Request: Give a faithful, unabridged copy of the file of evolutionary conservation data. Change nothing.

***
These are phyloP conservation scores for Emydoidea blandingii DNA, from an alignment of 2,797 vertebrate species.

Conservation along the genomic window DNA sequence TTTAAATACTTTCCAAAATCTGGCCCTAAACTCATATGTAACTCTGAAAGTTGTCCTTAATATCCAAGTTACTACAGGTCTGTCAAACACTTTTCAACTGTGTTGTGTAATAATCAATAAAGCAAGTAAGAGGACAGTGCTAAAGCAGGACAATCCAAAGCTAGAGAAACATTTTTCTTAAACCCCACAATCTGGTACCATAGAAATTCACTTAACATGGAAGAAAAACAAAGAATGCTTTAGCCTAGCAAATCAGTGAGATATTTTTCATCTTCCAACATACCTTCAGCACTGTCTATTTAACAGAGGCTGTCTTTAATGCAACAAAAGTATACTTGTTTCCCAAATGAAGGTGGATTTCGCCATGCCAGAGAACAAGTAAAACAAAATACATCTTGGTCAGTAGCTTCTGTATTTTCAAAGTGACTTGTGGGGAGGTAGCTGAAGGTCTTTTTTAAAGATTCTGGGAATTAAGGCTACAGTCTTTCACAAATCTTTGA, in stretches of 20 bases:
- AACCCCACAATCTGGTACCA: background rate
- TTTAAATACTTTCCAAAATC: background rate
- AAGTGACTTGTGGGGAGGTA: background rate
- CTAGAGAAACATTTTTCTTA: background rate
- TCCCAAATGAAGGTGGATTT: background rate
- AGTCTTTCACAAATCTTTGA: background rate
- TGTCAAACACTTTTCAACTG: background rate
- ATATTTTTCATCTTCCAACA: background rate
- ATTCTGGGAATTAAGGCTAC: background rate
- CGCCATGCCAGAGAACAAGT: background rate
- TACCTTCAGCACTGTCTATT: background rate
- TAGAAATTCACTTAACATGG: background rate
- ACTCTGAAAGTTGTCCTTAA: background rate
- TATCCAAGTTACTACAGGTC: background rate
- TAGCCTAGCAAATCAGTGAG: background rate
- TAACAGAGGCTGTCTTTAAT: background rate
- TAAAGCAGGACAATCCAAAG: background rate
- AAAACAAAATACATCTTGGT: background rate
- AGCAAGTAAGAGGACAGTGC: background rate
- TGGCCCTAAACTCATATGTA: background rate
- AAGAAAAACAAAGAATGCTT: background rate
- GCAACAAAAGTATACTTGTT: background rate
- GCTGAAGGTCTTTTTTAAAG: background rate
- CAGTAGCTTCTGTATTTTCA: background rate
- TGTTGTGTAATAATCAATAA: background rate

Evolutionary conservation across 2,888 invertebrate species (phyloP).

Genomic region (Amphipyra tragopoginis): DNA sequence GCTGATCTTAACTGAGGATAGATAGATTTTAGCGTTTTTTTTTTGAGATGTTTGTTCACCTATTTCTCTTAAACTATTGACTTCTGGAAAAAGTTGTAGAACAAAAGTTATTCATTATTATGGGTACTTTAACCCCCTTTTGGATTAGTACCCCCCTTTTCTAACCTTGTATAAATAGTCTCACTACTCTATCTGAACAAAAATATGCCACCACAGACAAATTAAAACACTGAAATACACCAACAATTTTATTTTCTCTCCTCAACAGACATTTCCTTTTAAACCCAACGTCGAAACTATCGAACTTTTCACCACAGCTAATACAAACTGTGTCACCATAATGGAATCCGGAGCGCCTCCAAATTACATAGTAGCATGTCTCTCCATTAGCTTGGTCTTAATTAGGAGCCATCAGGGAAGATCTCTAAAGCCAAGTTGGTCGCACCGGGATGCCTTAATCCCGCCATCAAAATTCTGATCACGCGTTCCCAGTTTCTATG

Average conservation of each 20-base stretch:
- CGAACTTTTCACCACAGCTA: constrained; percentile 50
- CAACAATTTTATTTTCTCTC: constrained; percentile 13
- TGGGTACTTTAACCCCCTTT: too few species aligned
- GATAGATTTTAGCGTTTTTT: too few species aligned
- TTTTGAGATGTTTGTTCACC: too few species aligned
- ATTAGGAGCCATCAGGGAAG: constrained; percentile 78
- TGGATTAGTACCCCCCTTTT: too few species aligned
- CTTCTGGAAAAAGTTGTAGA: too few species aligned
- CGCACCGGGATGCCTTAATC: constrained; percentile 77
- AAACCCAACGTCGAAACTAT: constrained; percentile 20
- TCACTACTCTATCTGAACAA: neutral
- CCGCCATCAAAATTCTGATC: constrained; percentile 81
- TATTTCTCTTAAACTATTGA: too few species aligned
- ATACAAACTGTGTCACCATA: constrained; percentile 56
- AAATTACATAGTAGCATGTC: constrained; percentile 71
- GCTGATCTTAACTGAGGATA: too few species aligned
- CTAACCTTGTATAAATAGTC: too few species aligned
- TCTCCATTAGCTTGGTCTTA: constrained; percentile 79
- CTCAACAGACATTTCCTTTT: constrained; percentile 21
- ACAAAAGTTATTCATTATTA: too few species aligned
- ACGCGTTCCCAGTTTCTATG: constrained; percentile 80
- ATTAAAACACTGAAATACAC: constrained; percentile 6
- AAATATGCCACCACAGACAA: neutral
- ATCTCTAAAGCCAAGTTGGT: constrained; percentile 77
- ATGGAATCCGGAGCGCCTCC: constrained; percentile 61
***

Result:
These are phyloP conservation scores for Emydoidea blandingii DNA, from an alignment of 2,797 vertebrate species.

Conservation along the genomic window DNA sequence TTTAAATACTTTCCAAAATCTGGCCCTAAACTCATATGTAACTCTGAAAGTTGTCCTTAATATCCAAGTTACTACAGGTCTGTCAAACACTTTTCAACTGTGTTGTGTAATAATCAATAAAGCAAGTAAGAGGACAGTGCTAAAGCAGGACAATCCAAAGCTAGAGAAACATTTTTCTTAAACCCCACAATCTGGTACCATAGAAATTCACTTAACATGGAAGAAAAACAAAGAATGCTTTAGCCTAGCAAATCAGTGAGATATTTTTCATCTTCCAACATACCTTCAGCACTGTCTATTTAACAGAGGCTGTCTTTAATGCAACAAAAGTATACTTGTTTCCCAAATGAAGGTGGATTTCGCCATGCCAGAGAACAAGTAAAACAAAATACATCTTGGTCAGTAGCTTCTGTATTTTCAAAGTGACTTGTGGGGAGGTAGCTGAAGGTCTTTTTTAAAGATTCTGGGAATTAAGGCTACAGTCTTTCACAAATCTTTGA, in stretches of 20 bases:
- AACCCCACAATCTGGTACCA: background rate
- TTTAAATACTTTCCAAAATC: background rate
- AAGTGACTTGTGGGGAGGTA: background rate
- CTAGAGAAACATTTTTCTTA: background rate
- TCCCAAATGAAGGTGGATTT: background rate
- AGTCTTTCACAAATCTTTGA: background rate
- TGTCAAACACTTTTCAACTG: background rate
- ATATTTTTCATCTTCCAACA: background rate
- ATTCTGGGAATTAAGGCTAC: background rate
- CGCCATGCCAGAGAACAAGT: background rate
- TACCTTCAGCACTGTCTATT: background rate
- TAGAAATTCACTTAACATGG: background rate
- ACTCTGAAAGTTGTCCTTAA: background rate
- TATCCAAGTTACTACAGGTC: background rate
- TAGCCTAGCAAATCAGTGAG: background rate
- TAACAGAGGCTGTCTTTAAT: background rate
- TAAAGCAGGACAATCCAAAG: background rate
- AAAACAAAATACATCTTGGT: background rate
- AGCAAGTAAGAGGACAGTGC: background rate
- TGGCCCTAAACTCATATGTA: background rate
- AAGAAAAACAAAGAATGCTT: background rate
- GCAACAAAAGTATACTTGTT: background rate
- GCTGAAGGTCTTTTTTAAAG: background rate
- CAGTAGCTTCTGTATTTTCA: background rate
- TGTTGTGTAATAATCAATAA: background rate

Evolutionary conservation across 2,888 invertebrate species (phyloP).

Genomic region (Amphipyra tragopoginis): DNA sequence GCTGATCTTAACTGAGGATAGATAGATTTTAGCGTTTTTTTTTTGAGATGTTTGTTCACCTATTTCTCTTAAACTATTGACTTCTGGAAAAAGTTGTAGAACAAAAGTTATTCATTATTATGGGTACTTTAACCCCCTTTTGGATTAGTACCCCCCTTTTCTAACCTTGTATAAATAGTCTCACTACTCTATCTGAACAAAAATATGCCACCACAGACAAATTAAAACACTGAAATACACCAACAATTTTATTTTCTCTCCTCAACAGACATTTCCTTTTAAACCCAACGTCGAAACTATCGAACTTTTCACCACAGCTAATACAAACTGTGTCACCATAATGGAATCCGGAGCGCCTCCAAATTACATAGTAGCATGTCTCTCCATTAGCTTGGTCTTAATTAGGAGCCATCAGGGAAGATCTCTAAAGCCAAGTTGGTCGCACCGGGATGCCTTAATCCCGCCATCAAAATTCTGATCACGCGTTCCCAGTTTCTATG

Average conservation of each 20-base stretch:
- CGAACTTTTCACCACAGCTA: constrained; percentile 50
- CAACAATTTTATTTTCTCTC: constrained; percentile 13
- TGGGTACTTTAACCCCCTTT: too few species aligned
- GATAGATTTTAGCGTTTTTT: too few species aligned
- TTTTGAGATGTTTGTTCACC: too few species aligned
- ATTAGGAGCCATCAGGGAAG: constrained; percentile 78
- TGGATTAGTACCCCCCTTTT: too few species aligned
- CTTCTGGAAAAAGTTGTAGA: too few species aligned
- CGCACCGGGATGCCTTAATC: constrained; percentile 77
- AAACCCAACGTCGAAACTAT: constrained; percentile 20
- TCACTACTCTATCTGAACAA: neutral
- CCGCCATCAAAATTCTGATC: constrained; percentile 81
- TATTTCTCTTAAACTATTGA: too few species aligned
- ATACAAACTGTGTCACCATA: constrained; percentile 56
- AAATTACATAGTAGCATGTC: constrained; percentile 71
- GCTGATCTTAACTGAGGATA: too few species aligned
- CTAACCTTGTATAAATAGTC: too few species aligned
- TCTCCATTAGCTTGGTCTTA: constrained; percentile 79
- CTCAACAGACATTTCCTTTT: constrained; percentile 21
- ACAAAAGTTATTCATTATTA: too few species aligned
- ACGCGTTCCCAGTTTCTATG: constrained; percentile 80
- ATTAAAACACTGAAATACAC: constrained; percentile 6
- AAATATGCCACCACAGACAA: neutral
- ATCTCTAAAGCCAAGTTGGT: constrained; percentile 77
- ATGGAATCCGGAGCGCCTCC: constrained; percentile 61